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PhilosophyGround >> I just got my B.A In Philosophy..


6/1/06 10:22 PM
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Six of Swords
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Edited: 01-Jun-06
Member Since: 05/23/2006
Posts: 2
Re: Tibetan lama's neural activity and happiness. The research was performed by a team led by Richard Davidson out of U of WI - Madison. As with all conclusions drawn from neural imaging-to-behavior experiments, results are correlational but still quite compelling. In short, positive affect seems to be associated fairly strongly with the degree of activity shown in the left prefrontal cortex. Conversely, a relatively high degree of right prefrontal cortex activity tends to correlate with negative emotions. One Tibetan practicioner's start-point left prefrontal activity was more extreme than anyone's previously measured. The researchers concluded that this was one very happy monk. This research has borne fruit in controlled studies with previously non-practicing meditators. A mere two months of training allows a significant shift toward left prefrontal activity versus that of a control group. ~d[2]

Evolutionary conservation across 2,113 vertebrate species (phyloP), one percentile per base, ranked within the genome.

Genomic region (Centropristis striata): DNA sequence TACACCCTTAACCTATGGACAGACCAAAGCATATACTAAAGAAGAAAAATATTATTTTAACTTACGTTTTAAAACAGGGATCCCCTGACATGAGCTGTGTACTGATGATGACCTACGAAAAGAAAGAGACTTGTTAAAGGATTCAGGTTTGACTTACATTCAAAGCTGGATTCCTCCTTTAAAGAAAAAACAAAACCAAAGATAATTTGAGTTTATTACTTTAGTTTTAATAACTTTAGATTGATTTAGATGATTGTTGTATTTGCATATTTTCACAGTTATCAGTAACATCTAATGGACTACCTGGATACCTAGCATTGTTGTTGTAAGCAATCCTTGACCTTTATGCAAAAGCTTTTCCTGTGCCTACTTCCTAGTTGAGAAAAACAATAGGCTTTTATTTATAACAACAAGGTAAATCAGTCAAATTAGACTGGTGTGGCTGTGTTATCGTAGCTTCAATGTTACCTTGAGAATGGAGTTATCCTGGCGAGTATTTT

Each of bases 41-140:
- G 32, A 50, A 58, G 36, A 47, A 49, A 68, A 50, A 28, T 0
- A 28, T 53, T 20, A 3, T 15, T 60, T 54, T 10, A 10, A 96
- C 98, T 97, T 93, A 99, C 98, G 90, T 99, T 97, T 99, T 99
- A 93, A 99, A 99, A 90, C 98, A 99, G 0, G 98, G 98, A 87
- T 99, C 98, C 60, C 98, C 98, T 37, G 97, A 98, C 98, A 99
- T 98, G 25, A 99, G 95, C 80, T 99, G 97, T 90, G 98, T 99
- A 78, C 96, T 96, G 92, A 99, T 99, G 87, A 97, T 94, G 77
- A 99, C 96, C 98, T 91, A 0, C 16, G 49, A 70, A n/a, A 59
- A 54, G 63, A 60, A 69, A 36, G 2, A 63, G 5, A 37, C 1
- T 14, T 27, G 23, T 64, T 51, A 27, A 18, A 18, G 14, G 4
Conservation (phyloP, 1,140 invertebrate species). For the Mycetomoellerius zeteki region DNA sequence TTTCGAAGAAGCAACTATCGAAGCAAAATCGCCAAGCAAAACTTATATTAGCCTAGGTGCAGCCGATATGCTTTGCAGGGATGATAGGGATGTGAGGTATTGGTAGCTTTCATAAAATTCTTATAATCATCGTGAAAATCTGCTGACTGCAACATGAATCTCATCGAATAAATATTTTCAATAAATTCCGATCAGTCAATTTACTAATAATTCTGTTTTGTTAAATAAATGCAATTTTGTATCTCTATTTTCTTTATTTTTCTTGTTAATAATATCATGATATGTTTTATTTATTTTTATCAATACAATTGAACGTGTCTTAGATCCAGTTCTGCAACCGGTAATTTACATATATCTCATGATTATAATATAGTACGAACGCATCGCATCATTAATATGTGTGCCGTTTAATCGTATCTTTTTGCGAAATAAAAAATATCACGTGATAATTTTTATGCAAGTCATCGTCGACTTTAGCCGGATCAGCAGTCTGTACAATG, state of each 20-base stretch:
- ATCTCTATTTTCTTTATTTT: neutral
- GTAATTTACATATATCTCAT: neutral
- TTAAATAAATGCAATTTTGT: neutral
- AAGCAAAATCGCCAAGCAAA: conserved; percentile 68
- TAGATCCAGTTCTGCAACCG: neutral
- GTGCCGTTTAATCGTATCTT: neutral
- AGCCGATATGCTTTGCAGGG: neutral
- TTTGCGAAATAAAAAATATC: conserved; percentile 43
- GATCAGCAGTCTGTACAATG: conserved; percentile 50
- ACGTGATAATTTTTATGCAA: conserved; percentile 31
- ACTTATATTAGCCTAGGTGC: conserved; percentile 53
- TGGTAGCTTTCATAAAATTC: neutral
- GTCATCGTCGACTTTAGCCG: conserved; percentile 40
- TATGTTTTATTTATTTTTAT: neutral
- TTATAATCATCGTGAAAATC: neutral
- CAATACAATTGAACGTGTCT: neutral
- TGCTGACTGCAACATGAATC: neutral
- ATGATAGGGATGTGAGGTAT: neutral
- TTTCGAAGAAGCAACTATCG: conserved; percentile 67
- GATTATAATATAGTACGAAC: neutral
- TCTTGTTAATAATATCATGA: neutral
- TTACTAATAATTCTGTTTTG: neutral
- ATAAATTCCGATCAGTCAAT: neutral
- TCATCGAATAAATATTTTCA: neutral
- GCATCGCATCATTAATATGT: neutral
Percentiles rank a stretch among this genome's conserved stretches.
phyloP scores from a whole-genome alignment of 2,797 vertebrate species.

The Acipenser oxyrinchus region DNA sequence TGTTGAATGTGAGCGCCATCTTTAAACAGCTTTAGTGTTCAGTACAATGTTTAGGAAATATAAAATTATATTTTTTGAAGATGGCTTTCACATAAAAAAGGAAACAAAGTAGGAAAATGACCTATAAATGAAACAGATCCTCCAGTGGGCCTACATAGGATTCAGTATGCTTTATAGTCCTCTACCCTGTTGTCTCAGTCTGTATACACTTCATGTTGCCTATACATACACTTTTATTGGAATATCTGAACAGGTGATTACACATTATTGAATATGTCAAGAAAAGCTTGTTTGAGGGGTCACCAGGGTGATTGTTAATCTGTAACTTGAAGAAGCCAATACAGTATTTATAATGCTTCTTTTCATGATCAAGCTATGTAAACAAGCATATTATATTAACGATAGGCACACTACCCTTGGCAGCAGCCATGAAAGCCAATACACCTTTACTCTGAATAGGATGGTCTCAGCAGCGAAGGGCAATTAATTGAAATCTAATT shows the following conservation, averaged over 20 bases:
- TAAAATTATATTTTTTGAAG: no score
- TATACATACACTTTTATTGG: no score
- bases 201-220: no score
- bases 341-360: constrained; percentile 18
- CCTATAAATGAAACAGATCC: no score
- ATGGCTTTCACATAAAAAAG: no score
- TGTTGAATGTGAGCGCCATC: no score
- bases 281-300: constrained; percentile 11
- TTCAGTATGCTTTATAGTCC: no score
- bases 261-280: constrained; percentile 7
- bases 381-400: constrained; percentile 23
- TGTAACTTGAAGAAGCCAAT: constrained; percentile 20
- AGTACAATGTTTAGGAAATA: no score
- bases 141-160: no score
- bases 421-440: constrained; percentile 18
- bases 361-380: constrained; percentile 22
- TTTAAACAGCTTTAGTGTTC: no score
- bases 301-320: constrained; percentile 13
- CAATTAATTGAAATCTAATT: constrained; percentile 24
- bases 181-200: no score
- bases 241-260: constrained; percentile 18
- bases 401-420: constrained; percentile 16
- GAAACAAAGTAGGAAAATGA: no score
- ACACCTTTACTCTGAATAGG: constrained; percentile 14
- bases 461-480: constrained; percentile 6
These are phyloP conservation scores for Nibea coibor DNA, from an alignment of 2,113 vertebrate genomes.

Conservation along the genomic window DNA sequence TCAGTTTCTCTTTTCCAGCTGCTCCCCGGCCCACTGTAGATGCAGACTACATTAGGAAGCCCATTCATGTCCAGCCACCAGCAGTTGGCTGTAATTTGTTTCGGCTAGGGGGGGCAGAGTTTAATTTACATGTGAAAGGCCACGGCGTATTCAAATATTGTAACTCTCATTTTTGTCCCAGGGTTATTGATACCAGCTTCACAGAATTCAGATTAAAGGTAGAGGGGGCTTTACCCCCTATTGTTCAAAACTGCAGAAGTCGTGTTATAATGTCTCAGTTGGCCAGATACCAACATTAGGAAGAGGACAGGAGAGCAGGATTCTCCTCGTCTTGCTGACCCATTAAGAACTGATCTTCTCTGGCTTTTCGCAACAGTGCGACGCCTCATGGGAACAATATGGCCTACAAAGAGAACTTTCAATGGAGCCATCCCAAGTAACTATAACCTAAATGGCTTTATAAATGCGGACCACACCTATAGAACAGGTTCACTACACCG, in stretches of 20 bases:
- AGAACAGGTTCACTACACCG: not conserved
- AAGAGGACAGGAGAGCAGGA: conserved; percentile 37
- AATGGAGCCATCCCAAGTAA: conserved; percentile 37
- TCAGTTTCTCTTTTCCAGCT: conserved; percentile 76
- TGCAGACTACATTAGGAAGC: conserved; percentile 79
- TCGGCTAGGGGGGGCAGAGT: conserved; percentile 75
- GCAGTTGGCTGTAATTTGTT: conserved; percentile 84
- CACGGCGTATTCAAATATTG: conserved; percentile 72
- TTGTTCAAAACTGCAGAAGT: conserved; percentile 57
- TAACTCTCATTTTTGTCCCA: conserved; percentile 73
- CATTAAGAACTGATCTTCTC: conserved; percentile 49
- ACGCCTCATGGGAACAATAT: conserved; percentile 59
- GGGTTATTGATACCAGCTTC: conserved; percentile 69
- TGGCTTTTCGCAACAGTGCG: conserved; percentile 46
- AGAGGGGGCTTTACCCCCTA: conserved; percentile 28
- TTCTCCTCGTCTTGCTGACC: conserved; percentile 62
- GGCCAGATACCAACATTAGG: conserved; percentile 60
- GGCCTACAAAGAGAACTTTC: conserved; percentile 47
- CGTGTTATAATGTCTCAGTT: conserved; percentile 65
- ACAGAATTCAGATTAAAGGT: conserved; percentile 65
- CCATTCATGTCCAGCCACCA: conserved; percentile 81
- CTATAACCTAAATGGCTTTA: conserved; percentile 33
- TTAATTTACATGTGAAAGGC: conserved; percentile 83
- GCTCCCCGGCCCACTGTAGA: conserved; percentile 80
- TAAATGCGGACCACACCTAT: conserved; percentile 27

6/28/06 10:28 PM
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Subadie
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Edited: 28-Jun-06
Member Since: 10/09/2004
Posts: 489
Sanguine You're in a position I was in a few years back. I ended up just taking advantage of my acquired analytical skill, acing the LSAT, and going to law school. Now I'm a lawyer like most of my other philosophy major friends. Not much time remains with family and work to read philosophy, but I get a bit in here and there.
6/29/06 12:08 AM
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sanguine cynic
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Edited: 29-Jun-06
Member Since: 06/13/2004
Posts: 1211
How easy was it for you to get a job as a lawyer? How hard is the workload? How difficult is law school. On a scale of 1-10 my work ethic is a 1.5.
6/29/06 8:01 AM